in #KillieStories November 17, 2018
Mention the name Kris Boyd and the first thing that springs to mind is goalscorer.
It was the constant in each conversation with those who know our club captain best and 135 Killie goals speaks volumes for his natural instinct for finding the target.
But our number nine is a man who has made a wider lasting impression on so many on and off the field.
Alan Robertson helped guide Boyd through the Rugby Park youth ranks and remembers seeing the teenager spend hours at the Ayr International Youth tournament working on improving his touch with both feet.
Alan said: “As a person he’s someone who is very pleasant and knows exactly what he wants to do. He’s got no side to him, basically a good guy.
“When I first knew him, he was 13, he came to go to the Milk Cup with us. He came in not knowing anyone and he was quiet.
“Jimmy Clark had heard about him and during his first night training with us, myself and Stuart McLean immediately said “he likes a shot this boy” and he’s never changed in that regard.
“Now he’s a leader in the dressing room and someone with strong opinions who is very much at the forefront with the captaincy.
“On the football pitch he still has the hunger he’s always had in that respect.”
Craig Samson rose through the ranks with Boyd and he remembers a “changing room joker” who has become “a true captain on and off the pitch.”
The two have formed a great friendship whether in the blue and white stripes or away from the game with the St Mirren shot stopper owing a particular debt of gratitude to our attacker.
“I remember when we were both 18, sitting in his mum and dad’s house thinking we had no money but really wanting a night out.
“We thought it would be wise to take a £1k bank loan out and really do it in style. We went and bought new clothes, shoes, the lot! We thought we’d gotten away with it until his mum found out and went mental. I still owe for him that one.”
It wasn’t long before Boyd’s exploits in the youth ranks caught the attention of manager Bobby Williamson, who handed Kris his Killie debut as Alan Mahood’s goal gave Killie a 1-0 home win over Celtic and with it, the prize of UEFA Cup football.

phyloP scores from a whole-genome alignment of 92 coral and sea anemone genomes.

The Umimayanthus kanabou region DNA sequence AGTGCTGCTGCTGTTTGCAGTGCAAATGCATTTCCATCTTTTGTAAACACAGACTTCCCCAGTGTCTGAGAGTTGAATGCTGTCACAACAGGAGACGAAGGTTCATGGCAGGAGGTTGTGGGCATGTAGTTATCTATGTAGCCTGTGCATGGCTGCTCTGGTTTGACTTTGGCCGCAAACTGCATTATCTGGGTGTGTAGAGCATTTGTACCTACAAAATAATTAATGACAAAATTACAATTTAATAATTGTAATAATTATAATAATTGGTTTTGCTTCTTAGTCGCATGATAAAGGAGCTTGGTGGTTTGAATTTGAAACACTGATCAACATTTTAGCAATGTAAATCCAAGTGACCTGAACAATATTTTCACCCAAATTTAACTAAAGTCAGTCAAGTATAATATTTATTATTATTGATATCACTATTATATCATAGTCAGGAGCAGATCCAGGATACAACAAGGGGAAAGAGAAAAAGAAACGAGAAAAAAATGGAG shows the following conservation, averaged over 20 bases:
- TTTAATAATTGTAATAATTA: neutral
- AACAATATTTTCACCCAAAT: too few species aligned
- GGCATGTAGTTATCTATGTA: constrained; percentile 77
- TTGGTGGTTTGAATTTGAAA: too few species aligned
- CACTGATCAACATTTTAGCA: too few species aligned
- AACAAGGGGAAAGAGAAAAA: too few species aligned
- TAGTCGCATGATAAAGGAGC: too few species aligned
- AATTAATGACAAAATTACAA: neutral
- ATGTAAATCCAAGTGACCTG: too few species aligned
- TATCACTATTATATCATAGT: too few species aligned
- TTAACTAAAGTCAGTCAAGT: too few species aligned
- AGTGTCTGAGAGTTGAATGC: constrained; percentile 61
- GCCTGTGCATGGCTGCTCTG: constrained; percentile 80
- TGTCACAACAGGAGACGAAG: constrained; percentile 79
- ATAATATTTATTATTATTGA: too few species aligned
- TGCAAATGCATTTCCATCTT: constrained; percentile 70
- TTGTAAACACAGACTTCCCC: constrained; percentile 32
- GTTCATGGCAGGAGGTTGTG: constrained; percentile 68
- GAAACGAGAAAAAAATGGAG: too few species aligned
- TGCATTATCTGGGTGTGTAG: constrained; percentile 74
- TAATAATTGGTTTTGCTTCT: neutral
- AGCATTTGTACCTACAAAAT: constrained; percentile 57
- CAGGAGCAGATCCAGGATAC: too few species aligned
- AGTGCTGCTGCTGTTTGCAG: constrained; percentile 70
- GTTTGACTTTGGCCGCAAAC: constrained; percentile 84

He said: “His record is incredible and I’m proud to have played some part in it. It gives me great satisfaction to see Kris do so well for himself and what a fantastic career he’s had.”
His progression continued under the watchful eye of Jim Jefferies who was taken aback by Boyd’s ability to see an opportunity when other didn’t.
“I remember one day at Livingston this ball
came over the halfway line and it wasn’t an easy one to take because the ball
bounced awkwardly and I thought ‘he’s not going to shoot from here’.
“And the next thing he smashed one into the top corner from 35 yards” Jim said.
Having made his mark in Ayrshire, Kris caught the attention of fans across the UK when he hit five goals in a rout of Dundee United at Rugby Park leaving his team-mates astounded by his progress.
Samson added: “I remember looking at the score and realising that he scored them all and just thinking to myself, brilliant Boydy! He always had something special when we were kids, but to see him come through the youth ranks and dominate the Scottish game, it was a fantastic achievement.”
Rory McKenzie had watched a young Boyd rampage through the Scottish Premier League before writing his name in the history books by becoming the SPL’s all-time top goalscorer.
As a fellow Ayrshireman, the midfielder spends more time than most with Kris on their car journeys to and from training and the sigh of Boyd taking to the training pitch sticks with him to this day.
“I remember going home and telling my brothers how good his finishing was. It’s not until you work with him that you realise how good he is” he says.
“He’s loud but I’ve become quite close to him and he doesn’t change for anyone – what you see is what you get. That’s a good thing.”
In addition to his talent in front of goal, everyone is an agreement over the impact Kris has made to Kilmarnock FC over his time here.
Even with his family, his charity as well as media commitments, nobody does more community work than Kris Boyd and all our contributors agree that the club is lucky to have such a talented leader.
“His goals at one stage probably kept Killie in the top flight,” says Robertson who remains Killie’s record appearance holder.
“He’s contributed to the history of the club in a big way.”